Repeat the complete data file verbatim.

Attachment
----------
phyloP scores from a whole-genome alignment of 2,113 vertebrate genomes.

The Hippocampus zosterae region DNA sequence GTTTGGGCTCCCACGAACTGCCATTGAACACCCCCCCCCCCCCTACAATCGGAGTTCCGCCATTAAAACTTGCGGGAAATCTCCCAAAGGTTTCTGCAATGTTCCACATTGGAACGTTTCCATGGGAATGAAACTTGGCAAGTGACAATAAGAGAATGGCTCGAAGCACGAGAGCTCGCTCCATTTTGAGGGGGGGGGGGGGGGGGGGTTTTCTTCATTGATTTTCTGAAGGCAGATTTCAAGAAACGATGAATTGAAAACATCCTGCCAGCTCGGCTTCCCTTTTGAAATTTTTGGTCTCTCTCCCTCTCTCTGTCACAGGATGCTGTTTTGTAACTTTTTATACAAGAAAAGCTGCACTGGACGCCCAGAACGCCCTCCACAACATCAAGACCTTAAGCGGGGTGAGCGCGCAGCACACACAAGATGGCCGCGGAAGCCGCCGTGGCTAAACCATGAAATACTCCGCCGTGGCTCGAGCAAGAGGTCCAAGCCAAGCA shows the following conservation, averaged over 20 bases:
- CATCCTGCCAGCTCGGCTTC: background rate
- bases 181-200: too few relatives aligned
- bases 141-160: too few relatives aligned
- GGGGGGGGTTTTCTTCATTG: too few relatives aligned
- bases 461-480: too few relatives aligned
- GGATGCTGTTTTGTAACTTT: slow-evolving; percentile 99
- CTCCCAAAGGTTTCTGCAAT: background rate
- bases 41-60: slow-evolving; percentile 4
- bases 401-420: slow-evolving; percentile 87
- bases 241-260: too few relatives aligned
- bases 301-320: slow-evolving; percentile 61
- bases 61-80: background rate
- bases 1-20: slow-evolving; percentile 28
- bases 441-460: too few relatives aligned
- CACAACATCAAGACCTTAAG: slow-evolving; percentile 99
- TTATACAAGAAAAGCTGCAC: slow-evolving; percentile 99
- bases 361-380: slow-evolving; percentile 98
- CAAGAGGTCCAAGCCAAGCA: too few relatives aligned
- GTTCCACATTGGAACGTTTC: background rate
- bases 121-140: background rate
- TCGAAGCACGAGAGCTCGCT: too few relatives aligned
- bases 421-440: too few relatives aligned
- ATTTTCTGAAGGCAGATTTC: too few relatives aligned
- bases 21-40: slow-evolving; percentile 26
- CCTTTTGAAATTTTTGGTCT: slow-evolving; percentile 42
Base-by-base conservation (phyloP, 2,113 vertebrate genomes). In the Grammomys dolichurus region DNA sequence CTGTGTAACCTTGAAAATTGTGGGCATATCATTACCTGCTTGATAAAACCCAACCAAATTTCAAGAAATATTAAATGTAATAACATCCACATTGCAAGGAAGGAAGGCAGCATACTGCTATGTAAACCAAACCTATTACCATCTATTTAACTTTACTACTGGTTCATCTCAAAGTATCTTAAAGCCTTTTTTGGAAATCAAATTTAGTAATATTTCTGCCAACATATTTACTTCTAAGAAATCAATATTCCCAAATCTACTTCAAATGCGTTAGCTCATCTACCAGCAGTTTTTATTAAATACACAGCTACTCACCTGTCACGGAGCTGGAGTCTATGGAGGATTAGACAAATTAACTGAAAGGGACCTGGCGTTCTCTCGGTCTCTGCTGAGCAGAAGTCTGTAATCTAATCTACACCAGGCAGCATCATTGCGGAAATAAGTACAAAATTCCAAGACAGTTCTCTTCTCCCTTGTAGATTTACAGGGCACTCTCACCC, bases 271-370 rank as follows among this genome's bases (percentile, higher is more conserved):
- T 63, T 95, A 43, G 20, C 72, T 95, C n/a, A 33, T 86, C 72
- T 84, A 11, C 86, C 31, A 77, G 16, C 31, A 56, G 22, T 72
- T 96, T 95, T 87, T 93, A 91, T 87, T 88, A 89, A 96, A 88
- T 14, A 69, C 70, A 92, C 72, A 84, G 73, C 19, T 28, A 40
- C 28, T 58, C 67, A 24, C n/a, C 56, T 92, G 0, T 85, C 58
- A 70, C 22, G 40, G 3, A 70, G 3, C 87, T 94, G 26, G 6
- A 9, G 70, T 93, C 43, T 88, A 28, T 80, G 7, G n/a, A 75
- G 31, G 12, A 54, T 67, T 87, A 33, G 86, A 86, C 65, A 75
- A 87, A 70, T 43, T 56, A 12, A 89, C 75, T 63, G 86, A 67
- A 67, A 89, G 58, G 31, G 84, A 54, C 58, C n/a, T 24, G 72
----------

phyloP scores from a whole-genome alignment of 2,113 vertebrate genomes.

The Hippocampus zosterae region DNA sequence GTTTGGGCTCCCACGAACTGCCATTGAACACCCCCCCCCCCCCTACAATCGGAGTTCCGCCATTAAAACTTGCGGGAAATCTCCCAAAGGTTTCTGCAATGTTCCACATTGGAACGTTTCCATGGGAATGAAACTTGGCAAGTGACAATAAGAGAATGGCTCGAAGCACGAGAGCTCGCTCCATTTTGAGGGGGGGGGGGGGGGGGGGTTTTCTTCATTGATTTTCTGAAGGCAGATTTCAAGAAACGATGAATTGAAAACATCCTGCCAGCTCGGCTTCCCTTTTGAAATTTTTGGTCTCTCTCCCTCTCTCTGTCACAGGATGCTGTTTTGTAACTTTTTATACAAGAAAAGCTGCACTGGACGCCCAGAACGCCCTCCACAACATCAAGACCTTAAGCGGGGTGAGCGCGCAGCACACACAAGATGGCCGCGGAAGCCGCCGTGGCTAAACCATGAAATACTCCGCCGTGGCTCGAGCAAGAGGTCCAAGCCAAGCA shows the following conservation, averaged over 20 bases:
- CATCCTGCCAGCTCGGCTTC: background rate
- bases 181-200: too few relatives aligned
- bases 141-160: too few relatives aligned
- GGGGGGGGTTTTCTTCATTG: too few relatives aligned
- bases 461-480: too few relatives aligned
- GGATGCTGTTTTGTAACTTT: slow-evolving; percentile 99
- CTCCCAAAGGTTTCTGCAAT: background rate
- bases 41-60: slow-evolving; percentile 4
- bases 401-420: slow-evolving; percentile 87
- bases 241-260: too few relatives aligned
- bases 301-320: slow-evolving; percentile 61
- bases 61-80: background rate
- bases 1-20: slow-evolving; percentile 28
- bases 441-460: too few relatives aligned
- CACAACATCAAGACCTTAAG: slow-evolving; percentile 99
- TTATACAAGAAAAGCTGCAC: slow-evolving; percentile 99
- bases 361-380: slow-evolving; percentile 98
- CAAGAGGTCCAAGCCAAGCA: too few relatives aligned
- GTTCCACATTGGAACGTTTC: background rate
- bases 121-140: background rate
- TCGAAGCACGAGAGCTCGCT: too few relatives aligned
- bases 421-440: too few relatives aligned
- ATTTTCTGAAGGCAGATTTC: too few relatives aligned
- bases 21-40: slow-evolving; percentile 26
- CCTTTTGAAATTTTTGGTCT: slow-evolving; percentile 42
Base-by-base conservation (phyloP, 2,113 vertebrate genomes). In the Grammomys dolichurus region DNA sequence CTGTGTAACCTTGAAAATTGTGGGCATATCATTACCTGCTTGATAAAACCCAACCAAATTTCAAGAAATATTAAATGTAATAACATCCACATTGCAAGGAAGGAAGGCAGCATACTGCTATGTAAACCAAACCTATTACCATCTATTTAACTTTACTACTGGTTCATCTCAAAGTATCTTAAAGCCTTTTTTGGAAATCAAATTTAGTAATATTTCTGCCAACATATTTACTTCTAAGAAATCAATATTCCCAAATCTACTTCAAATGCGTTAGCTCATCTACCAGCAGTTTTTATTAAATACACAGCTACTCACCTGTCACGGAGCTGGAGTCTATGGAGGATTAGACAAATTAACTGAAAGGGACCTGGCGTTCTCTCGGTCTCTGCTGAGCAGAAGTCTGTAATCTAATCTACACCAGGCAGCATCATTGCGGAAATAAGTACAAAATTCCAAGACAGTTCTCTTCTCCCTTGTAGATTTACAGGGCACTCTCACCC, bases 271-370 rank as follows among this genome's bases (percentile, higher is more conserved):
- T 63, T 95, A 43, G 20, C 72, T 95, C n/a, A 33, T 86, C 72
- T 84, A 11, C 86, C 31, A 77, G 16, C 31, A 56, G 22, T 72
- T 96, T 95, T 87, T 93, A 91, T 87, T 88, A 89, A 96, A 88
- T 14, A 69, C 70, A 92, C 72, A 84, G 73, C 19, T 28, A 40
- C 28, T 58, C 67, A 24, C n/a, C 56, T 92, G 0, T 85, C 58
- A 70, C 22, G 40, G 3, A 70, G 3, C 87, T 94, G 26, G 6
- A 9, G 70, T 93, C 43, T 88, A 28, T 80, G 7, G n/a, A 75
- G 31, G 12, A 54, T 67, T 87, A 33, G 86, A 86, C 65, A 75
- A 87, A 70, T 43, T 56, A 12, A 89, C 75, T 63, G 86, A 67
- A 67, A 89, G 58, G 31, G 84, A 54, C 58, C n/a, T 24, G 72